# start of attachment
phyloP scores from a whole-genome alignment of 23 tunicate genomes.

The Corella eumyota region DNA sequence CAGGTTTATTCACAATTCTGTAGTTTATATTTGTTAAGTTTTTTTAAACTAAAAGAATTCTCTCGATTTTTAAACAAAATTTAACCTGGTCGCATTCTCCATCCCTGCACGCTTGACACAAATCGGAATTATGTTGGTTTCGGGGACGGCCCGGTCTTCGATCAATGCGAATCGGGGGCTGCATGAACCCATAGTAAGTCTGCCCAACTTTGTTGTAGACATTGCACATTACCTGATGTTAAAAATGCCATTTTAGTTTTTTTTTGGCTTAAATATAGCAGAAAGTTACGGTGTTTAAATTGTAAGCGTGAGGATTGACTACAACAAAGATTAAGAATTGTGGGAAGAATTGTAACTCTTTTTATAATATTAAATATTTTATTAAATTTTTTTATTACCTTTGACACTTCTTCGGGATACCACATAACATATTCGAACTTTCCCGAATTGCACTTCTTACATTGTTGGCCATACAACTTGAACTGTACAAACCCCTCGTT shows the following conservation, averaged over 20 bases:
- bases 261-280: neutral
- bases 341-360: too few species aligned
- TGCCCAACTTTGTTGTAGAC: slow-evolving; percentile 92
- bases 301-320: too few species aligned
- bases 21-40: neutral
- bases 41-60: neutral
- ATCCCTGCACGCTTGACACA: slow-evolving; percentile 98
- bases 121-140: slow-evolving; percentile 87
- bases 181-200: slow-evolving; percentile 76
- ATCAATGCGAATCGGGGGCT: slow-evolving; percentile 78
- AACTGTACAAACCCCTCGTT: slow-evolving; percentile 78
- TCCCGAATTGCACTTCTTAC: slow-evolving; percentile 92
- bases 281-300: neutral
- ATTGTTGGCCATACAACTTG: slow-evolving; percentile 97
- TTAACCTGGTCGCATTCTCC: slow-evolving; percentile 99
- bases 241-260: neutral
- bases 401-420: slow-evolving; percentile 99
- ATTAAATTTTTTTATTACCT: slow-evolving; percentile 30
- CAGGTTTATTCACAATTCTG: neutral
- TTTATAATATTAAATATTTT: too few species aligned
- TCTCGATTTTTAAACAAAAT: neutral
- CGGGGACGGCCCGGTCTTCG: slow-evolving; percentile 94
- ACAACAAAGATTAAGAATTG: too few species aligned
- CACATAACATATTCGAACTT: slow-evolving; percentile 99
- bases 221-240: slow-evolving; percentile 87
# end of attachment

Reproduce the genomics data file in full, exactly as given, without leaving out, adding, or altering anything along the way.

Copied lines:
phyloP scores from a whole-genome alignment of 23 tunicate genomes.

The Corella eumyota region DNA sequence CAGGTTTATTCACAATTCTGTAGTTTATATTTGTTAAGTTTTTTTAAACTAAAAGAATTCTCTCGATTTTTAAACAAAATTTAACCTGGTCGCATTCTCCATCCCTGCACGCTTGACACAAATCGGAATTATGTTGGTTTCGGGGACGGCCCGGTCTTCGATCAATGCGAATCGGGGGCTGCATGAACCCATAGTAAGTCTGCCCAACTTTGTTGTAGACATTGCACATTACCTGATGTTAAAAATGCCATTTTAGTTTTTTTTTGGCTTAAATATAGCAGAAAGTTACGGTGTTTAAATTGTAAGCGTGAGGATTGACTACAACAAAGATTAAGAATTGTGGGAAGAATTGTAACTCTTTTTATAATATTAAATATTTTATTAAATTTTTTTATTACCTTTGACACTTCTTCGGGATACCACATAACATATTCGAACTTTCCCGAATTGCACTTCTTACATTGTTGGCCATACAACTTGAACTGTACAAACCCCTCGTT shows the following conservation, averaged over 20 bases:
- bases 261-280: neutral
- bases 341-360: too few species aligned
- TGCCCAACTTTGTTGTAGAC: slow-evolving; percentile 92
- bases 301-320: too few species aligned
- bases 21-40: neutral
- bases 41-60: neutral
- ATCCCTGCACGCTTGACACA: slow-evolving; percentile 98
- bases 121-140: slow-evolving; percentile 87
- bases 181-200: slow-evolving; percentile 76
- ATCAATGCGAATCGGGGGCT: slow-evolving; percentile 78
- AACTGTACAAACCCCTCGTT: slow-evolving; percentile 78
- TCCCGAATTGCACTTCTTAC: slow-evolving; percentile 92
- bases 281-300: neutral
- ATTGTTGGCCATACAACTTG: slow-evolving; percentile 97
- TTAACCTGGTCGCATTCTCC: slow-evolving; percentile 99
- bases 241-260: neutral
- bases 401-420: slow-evolving; percentile 99
- ATTAAATTTTTTTATTACCT: slow-evolving; percentile 30
- CAGGTTTATTCACAATTCTG: neutral
- TTTATAATATTAAATATTTT: too few species aligned
- TCTCGATTTTTAAACAAAAT: neutral
- CGGGGACGGCCCGGTCTTCG: slow-evolving; percentile 94
- ACAACAAAGATTAAGAATTG: too few species aligned
- CACATAACATATTCGAACTT: slow-evolving; percentile 99
- bases 221-240: slow-evolving; percentile 87